The thought of a WNBA season starting without Maya Moore, and Breanna Stewart, and Angel McCoughtry, and Skylar Diggins-Smith, and Diana Taurasi is well, a little unthinkable.
But every adversity presents an opportunity. As training camps open across the league in advance of the 2019 season, it’s time to find out who will be in a position to take advantage of that opportunity to fill a void left behind by these All-Stars.
“From a league standpoint, these players will be missed,” said Dallas Wings coach Brian Agler. “But this league isn’t going to stop. In basketball, in sports and in real life, sometimes people get an opportunity and it creates something positive for them.”
It’s safe to assume that players such as Brittney Griner, DeWanna Bonner, Sylvia Fowles, Elena Delle Donne, Candace Parker and Nneka Ogwumike will continue to lead their teams and the league as standard-bearers of skill and talent. And there is room, it seems, for some different faces to emerge.
Who might breakthrough this season to add their name to the list of the league’s indispensable stars? Who might lead their teams into title contention?
It’s not possible to forget what’s being lost, but it might be fun to figure out what’s been found.
“It’s a year where a number of our marquee players won’t be competing,” said Seattle Storm general manager Alisha Valavanis. “But there is space for other players to step up and I think that’s going to add an element of interest and intrigue to the season.”
A’ja Wilson, Las Vegas. The 2018 Rookie of the Year was stellar in her debut season for Bill Laimbeer’s relocated Aces. She was fourth in the WNBA scoring at 20.7 points a game and sixth in rebounding at 8.0 per game. Wilson nearly led the Aces to a playoff berth and will be looking to achieve that goal this season with a loaded offensive roster that includes Kayla McBride, Kelsey Plum and the No. 1 pick in the draft, guard Jackie Young from Notre Dame. Wilson, who is already finding herself an outspoken, passionate advocate for gender equity issues, is also going to find herself on the short list for MVP candidates very quickly.
Kayla McBride, Las Vegas. The Aces’ shooting guard has gone through injury issues through the past few years, but when she’s healthy, McBride is one of the top scorers in the WNBA. Last season, the Notre Dame product averaged a career-high 18.2 points a game and shot 39.3 percent from beyond the 3-point arc to make her one of the top perimeter threats as well.
Jewell Loyd, Seattle. Loyd begins her fifth season in the WNBA without running buddy Breanna Stewart on the floor. But Loyd is a standout in her own right, averaging 15.5 points a game last season in the Storm’s title run. She posted the best rebounding and assist numbers of her career last season and there is no doubt she will be asked the shoulder a larger portion of Seattle’s offensive load without Stewart on the floor.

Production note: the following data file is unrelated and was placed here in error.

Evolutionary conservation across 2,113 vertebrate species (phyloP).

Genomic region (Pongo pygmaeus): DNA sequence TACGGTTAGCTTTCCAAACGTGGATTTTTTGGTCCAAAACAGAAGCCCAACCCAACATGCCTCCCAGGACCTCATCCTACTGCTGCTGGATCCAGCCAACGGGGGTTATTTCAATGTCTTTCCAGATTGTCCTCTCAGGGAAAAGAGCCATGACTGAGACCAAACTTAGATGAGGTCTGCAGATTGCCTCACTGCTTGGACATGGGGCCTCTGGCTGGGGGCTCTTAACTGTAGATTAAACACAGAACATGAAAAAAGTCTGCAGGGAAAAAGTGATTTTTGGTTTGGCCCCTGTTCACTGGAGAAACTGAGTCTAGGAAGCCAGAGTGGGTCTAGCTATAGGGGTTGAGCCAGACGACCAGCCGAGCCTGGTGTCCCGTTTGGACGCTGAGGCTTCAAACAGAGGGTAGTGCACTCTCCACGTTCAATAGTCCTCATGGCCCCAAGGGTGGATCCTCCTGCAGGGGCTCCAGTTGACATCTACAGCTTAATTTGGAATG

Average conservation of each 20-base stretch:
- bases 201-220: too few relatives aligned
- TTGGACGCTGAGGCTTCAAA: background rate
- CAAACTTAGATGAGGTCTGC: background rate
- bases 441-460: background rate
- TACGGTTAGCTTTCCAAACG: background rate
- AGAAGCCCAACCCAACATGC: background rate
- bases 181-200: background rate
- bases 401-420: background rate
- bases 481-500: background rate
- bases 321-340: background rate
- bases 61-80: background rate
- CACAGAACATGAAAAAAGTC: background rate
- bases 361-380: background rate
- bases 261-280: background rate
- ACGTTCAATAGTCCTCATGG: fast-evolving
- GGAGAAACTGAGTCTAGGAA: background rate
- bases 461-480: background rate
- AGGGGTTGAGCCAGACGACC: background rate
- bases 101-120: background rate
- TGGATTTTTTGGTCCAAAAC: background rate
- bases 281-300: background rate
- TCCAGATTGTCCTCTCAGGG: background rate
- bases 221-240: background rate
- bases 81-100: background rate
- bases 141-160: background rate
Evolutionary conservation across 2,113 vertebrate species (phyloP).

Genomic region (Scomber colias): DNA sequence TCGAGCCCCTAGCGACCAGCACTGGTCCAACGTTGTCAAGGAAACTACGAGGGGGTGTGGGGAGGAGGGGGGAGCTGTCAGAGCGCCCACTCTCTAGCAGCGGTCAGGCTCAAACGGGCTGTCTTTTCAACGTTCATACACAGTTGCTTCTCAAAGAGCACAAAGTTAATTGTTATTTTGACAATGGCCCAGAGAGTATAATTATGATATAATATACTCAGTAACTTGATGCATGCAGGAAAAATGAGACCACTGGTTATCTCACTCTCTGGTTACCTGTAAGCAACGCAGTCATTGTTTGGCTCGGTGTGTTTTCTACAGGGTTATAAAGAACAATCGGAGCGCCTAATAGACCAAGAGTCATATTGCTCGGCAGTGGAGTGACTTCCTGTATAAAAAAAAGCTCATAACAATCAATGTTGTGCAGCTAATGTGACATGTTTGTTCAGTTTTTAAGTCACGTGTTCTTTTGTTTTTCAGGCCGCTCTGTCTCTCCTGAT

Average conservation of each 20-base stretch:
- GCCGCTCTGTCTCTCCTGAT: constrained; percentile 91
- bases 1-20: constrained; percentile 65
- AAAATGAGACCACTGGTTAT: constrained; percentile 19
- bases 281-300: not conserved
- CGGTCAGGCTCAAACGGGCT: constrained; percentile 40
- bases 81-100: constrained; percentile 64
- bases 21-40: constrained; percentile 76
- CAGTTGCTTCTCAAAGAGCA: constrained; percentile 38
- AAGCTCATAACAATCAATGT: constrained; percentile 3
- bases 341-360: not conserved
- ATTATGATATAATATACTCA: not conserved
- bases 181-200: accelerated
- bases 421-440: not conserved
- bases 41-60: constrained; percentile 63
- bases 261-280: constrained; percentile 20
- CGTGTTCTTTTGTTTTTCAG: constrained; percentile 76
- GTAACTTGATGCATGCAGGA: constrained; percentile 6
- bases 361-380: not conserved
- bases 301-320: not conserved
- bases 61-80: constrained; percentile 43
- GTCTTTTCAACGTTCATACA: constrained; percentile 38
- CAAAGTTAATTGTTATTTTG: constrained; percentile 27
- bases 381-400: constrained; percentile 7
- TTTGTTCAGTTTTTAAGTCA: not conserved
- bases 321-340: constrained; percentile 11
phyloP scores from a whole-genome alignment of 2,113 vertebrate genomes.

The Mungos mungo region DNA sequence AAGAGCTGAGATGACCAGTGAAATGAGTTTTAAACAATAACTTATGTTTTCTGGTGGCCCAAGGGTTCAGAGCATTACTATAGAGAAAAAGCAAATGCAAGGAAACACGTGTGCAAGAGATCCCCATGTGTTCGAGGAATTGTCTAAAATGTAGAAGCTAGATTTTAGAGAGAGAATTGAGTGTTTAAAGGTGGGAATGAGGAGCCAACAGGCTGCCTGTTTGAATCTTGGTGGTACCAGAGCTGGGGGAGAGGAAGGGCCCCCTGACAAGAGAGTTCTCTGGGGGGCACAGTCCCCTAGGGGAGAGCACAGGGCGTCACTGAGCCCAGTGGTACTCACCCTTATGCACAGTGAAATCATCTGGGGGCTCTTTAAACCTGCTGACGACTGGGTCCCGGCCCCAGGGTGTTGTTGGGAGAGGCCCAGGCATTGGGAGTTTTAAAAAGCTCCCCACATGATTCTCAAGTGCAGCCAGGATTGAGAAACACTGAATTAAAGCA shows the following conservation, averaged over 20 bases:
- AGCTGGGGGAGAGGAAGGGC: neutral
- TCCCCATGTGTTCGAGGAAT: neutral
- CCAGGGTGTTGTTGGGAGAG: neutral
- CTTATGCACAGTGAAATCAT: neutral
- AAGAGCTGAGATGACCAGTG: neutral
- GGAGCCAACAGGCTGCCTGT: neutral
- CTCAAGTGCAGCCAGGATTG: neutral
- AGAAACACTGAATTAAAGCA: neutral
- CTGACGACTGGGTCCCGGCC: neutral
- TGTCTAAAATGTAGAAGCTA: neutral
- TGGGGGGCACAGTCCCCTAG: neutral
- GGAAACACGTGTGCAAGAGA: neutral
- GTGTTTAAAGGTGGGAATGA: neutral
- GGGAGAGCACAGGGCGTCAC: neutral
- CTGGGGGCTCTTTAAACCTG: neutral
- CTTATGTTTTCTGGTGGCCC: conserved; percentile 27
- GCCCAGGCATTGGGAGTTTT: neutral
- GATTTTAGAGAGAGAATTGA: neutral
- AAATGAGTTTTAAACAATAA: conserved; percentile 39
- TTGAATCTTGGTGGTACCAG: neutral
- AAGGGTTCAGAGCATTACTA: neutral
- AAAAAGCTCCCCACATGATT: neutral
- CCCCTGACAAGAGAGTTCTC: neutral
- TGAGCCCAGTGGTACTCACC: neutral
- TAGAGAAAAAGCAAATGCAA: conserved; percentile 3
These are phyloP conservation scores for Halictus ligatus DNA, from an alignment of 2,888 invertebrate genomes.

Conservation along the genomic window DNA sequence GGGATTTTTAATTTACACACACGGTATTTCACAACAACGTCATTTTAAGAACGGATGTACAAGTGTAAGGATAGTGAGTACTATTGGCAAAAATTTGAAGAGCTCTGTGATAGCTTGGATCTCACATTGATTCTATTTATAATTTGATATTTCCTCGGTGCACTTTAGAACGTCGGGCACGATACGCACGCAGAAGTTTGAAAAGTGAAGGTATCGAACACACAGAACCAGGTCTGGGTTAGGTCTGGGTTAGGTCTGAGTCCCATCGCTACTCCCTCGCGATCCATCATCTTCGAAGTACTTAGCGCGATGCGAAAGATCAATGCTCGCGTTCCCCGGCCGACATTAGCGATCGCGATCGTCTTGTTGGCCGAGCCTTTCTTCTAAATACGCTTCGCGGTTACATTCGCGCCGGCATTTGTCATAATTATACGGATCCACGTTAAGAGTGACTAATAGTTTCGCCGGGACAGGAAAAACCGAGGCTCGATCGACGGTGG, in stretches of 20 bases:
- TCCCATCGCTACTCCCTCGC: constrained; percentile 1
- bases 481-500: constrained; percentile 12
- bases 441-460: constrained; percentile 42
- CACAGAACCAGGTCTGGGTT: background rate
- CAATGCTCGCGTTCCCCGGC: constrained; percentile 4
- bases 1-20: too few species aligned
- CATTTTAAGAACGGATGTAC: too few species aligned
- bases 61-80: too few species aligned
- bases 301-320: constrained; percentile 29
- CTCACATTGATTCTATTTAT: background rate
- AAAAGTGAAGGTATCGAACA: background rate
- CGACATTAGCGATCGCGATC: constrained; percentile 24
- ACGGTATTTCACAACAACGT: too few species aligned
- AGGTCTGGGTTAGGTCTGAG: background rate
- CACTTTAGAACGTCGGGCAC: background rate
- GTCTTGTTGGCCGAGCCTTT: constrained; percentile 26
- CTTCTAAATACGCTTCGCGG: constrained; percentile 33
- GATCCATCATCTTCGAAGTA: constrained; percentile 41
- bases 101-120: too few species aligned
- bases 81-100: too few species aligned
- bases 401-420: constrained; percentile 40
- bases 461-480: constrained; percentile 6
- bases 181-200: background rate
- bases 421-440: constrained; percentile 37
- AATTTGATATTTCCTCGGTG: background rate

Tiffany Hayes, Atlanta. Hayes averaged a career-best 17.2 points a game in 2018 as the Dream returned to the playoffs under first-year head coach Nikki Collen. Hayes’ dynamic, perimeter-slashing game will be on display as Atlanta waits for McCoughtry’s possible return from last year’s late-season knee injury. In the meantime, this will be Hayes’ offense to drive.
Alyssa Thomas, Connecticut. Thomas is in her sixth WNBA season and she is the glue player for a talented Connecticut Sun team not to mention one of the WNBA’s best power forwards. Thomas missed eight games last seasons and averaged 10.3 points and 8.0 rebounds, but it’s her versatility and her ability to play in the open floor in transition that makes her so valuable and could propel her to a breakout season.
Courtney Vandersloot, Chicago. Sloot is back in Chicago, re-signed as the Sky’s franchise player in the offseason, and she is looking to cement her status as one of the league’s premier point guards. Vandersloot, who averaged 12.5 points and a WNBA-record 8.6 assists a game last season, is someone who can get the ball to a stable of young talent that includes Gabby Williams, Diamond DeShields, rookie Katie Lou Samuelson, veteran guard (and wife) Allie Quigley and the kind of leader that can bring the Sky back into the playoffs for the first time since 2016.
Azurá Stevens, Dallas. With Liz Cambage not returning to Dallas following her All-Star campaign a season ago, the Wings will be looking to make up for Cambage’s contributions inside, and Stevens is positioned to be that player. The second-year player averaged 8.9 points and 4.6 points a game off the bench last year, will play more minutes and make a bigger impact and have a chance to establish herself as one of the league’s most promising young post players.
Longtime WNBA reporter Michelle Smith writes a weekly column on WNBA.com throughout the season. The views on this page do not necessarily reflect the views of the WNBA or its clubs.